Offline SummerNights

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Re: Kindle Unlimited?? Anyone have the scoop?
« Reply #112 on: July 16, 2014, 11:08:41 AM »
Quote
You're eligible for royalty payment from Kindle Unlimited each time a new customer reads more than 10% of your book for the first time. A customer can read your book again as many times as they like, but you will only receive payment for the first 10% read.

It may take months for a customer to read more than 10% your book, but no matter how long it takes, you'll still be paid once it happens. This is true even if your KDP Select enrollment period has lapsed, and you chose not to re-enroll.

Doesn't that pretty much mean it will only be available for Select books?

Offline RBC

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Re: Kindle Unlimited?? Anyone have the scoop?
« Reply #113 on: July 16, 2014, 11:11:49 AM »
DVD sales are definitely declining as Netflix gains market share, though much of that may be moving to digital purchases.

And sales of music have been in decline for years.

Newest laptops don't even have DVD ROM anymore so they will be dead in 2 years. Some will keep DVD players but they might become same thing as music fans who collect Vinyls.

And while sales of music had declined, music consumption actually grew and bloomed too. These two aren't 100% correlated.

Offline Quiss

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Re: Kindle Unlimited?? Anyone have the scoop?
« Reply #114 on: July 16, 2014, 11:16:47 AM »
Doesn't that pretty much mean it will only be available for Select books?

Would seem to be Select. So Amazon's inventory would look a whole lot different than Scribd's.
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Online Rosalind J

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Re: Kindle Unlimited?? Anyone have the scoop?
« Reply #115 on: July 16, 2014, 11:18:33 AM »
I'm guessing it's a Select thing mostly, but look at the big-name Indie authors who recently became available through the KOLL, and, as others have pointed out, titles like Harry Potter that have always been available--whichever authors/publishers Amazon made a deal with, to have their books available. I'm thinking that pool might grow. They want to rival Scribd.

I'm not personally a huge Scribd fan, as they had pirated copies of a couple of my books up on their site with hundreds of downloads recorded. Seems any user can put a book up there, and Scribd doesn't seem to do any kind of checking at all as to whether that book is actually free or eligible for their service. I'm guessing that won't happen with Amazon! Thank goodness.

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Re: Kindle Unlimited?? Anyone have the scoop?
« Reply #116 on: July 16, 2014, 11:21:47 AM »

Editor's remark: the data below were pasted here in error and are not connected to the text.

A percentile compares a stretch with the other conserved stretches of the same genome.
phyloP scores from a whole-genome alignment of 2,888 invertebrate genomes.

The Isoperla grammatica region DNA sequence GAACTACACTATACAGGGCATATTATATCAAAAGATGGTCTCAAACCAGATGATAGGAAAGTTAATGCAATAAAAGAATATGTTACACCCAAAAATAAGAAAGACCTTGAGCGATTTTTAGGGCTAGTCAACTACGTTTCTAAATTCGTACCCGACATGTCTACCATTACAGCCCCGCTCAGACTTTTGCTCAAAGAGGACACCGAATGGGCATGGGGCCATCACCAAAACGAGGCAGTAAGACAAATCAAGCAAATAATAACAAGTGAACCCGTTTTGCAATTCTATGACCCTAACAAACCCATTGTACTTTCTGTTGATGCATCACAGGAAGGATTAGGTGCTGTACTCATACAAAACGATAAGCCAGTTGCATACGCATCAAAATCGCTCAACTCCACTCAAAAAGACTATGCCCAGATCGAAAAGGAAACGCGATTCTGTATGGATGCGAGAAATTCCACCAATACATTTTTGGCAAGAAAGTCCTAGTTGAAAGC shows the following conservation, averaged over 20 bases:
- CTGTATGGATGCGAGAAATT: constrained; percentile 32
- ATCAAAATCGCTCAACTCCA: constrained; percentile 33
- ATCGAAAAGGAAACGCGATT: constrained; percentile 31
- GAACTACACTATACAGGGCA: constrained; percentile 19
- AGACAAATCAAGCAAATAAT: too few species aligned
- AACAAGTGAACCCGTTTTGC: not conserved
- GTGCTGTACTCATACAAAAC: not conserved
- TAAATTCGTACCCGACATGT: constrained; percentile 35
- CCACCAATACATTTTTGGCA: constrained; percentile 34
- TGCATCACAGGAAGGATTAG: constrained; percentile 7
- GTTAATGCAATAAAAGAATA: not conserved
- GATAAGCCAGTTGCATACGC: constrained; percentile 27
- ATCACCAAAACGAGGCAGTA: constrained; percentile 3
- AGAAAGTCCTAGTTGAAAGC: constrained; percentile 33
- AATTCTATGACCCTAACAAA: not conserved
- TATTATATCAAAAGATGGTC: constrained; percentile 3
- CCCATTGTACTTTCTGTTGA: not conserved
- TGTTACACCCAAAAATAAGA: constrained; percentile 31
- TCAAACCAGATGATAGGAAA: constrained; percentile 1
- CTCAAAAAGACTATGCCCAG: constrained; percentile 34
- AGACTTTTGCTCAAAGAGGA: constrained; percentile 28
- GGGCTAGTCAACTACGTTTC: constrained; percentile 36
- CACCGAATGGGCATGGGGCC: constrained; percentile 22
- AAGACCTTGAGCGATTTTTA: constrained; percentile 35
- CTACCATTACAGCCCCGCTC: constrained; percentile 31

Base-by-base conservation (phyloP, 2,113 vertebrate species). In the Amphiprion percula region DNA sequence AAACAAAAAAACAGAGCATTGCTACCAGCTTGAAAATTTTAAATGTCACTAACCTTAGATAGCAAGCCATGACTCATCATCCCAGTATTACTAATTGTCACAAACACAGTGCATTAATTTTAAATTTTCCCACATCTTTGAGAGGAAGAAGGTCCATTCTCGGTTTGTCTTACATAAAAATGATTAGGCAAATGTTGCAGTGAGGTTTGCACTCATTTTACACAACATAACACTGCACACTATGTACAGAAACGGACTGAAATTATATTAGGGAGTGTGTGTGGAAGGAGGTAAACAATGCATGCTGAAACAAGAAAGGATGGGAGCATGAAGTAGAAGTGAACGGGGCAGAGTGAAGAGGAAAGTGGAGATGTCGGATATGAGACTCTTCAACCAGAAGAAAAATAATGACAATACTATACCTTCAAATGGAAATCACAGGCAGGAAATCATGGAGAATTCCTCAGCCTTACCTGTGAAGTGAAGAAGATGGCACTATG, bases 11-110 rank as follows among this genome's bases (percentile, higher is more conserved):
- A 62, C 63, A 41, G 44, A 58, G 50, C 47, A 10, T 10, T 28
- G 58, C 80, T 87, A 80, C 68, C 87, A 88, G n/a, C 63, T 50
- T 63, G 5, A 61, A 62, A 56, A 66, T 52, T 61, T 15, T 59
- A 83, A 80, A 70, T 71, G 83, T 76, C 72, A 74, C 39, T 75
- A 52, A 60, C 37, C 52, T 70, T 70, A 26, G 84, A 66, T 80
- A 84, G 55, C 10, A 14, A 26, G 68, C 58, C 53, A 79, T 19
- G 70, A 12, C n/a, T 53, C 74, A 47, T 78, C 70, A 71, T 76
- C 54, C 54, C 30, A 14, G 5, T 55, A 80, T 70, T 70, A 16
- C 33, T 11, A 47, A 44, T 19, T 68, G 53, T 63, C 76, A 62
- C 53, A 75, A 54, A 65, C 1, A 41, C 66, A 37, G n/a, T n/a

I'm guessing it's a Select thing mostly, but look at the big-name Indie authors who recently became available through the KOLL, and, as others have pointed out, titles like Harry Potter that have always been available--whichever authors/publishers Amazon made a deal with, to have their books available. I'm thinking that pool might grow. They want to rival Scribd.

I'm not personally a huge Scribd fan, as they had pirated copies of a couple of my books up on their site with hundreds of downloads recorded. Seems any user can put a book up there, and Scribd doesn't seem to do any kind of checking at all as to whether that book is actually free or eligible for their service. I'm guessing that won't happen with Amazon! Thank goodness.

Personally I like the idea of a non-Select only Amazon subscription service, but to be fair, Scribd has taken quite a few effective (at least for my titles) regarding protecting them. At least as far as I know  :)
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Offline GP Hudson

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Re: Kindle Unlimited?? Anyone have the scoop?
« Reply #117 on: July 16, 2014, 11:33:04 AM »
I wonder how Kindle Unlimited will affect services like Bookbub?


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Re: Kindle Unlimited?? Anyone have the scoop?
« Reply #118 on: July 16, 2014, 11:34:30 AM »
I'm a bit unsure of any subscription model, of course, but it's the way digital content is moving. Television and music has already gone this way. Perhaps Amazon fought it as long as it could, but if sites like Scribd are gaining ground, it would be irresponsible of Amazon (as a business) to not stay ahead of the curve. So I hope Amazon does right by authors and keeps royalties high.

However, and this is where Amazon can choose to be nice or not, I really hope this program is opt-in for non-Select authors. A program like Kindle Unlimited will lower normal book sales a bit, that much is clear. If non-Select authors are fenced out of this program then this is putting authors between a rock and a hard place. Specifically indie authors. So I hope Amazon does right by us.

On the plus side, this is almost like perma-free from the perspective of the reader, while the author still gets paid, so getting reads should be easier.
« Last Edit: July 16, 2014, 11:37:00 AM by Domino Finn »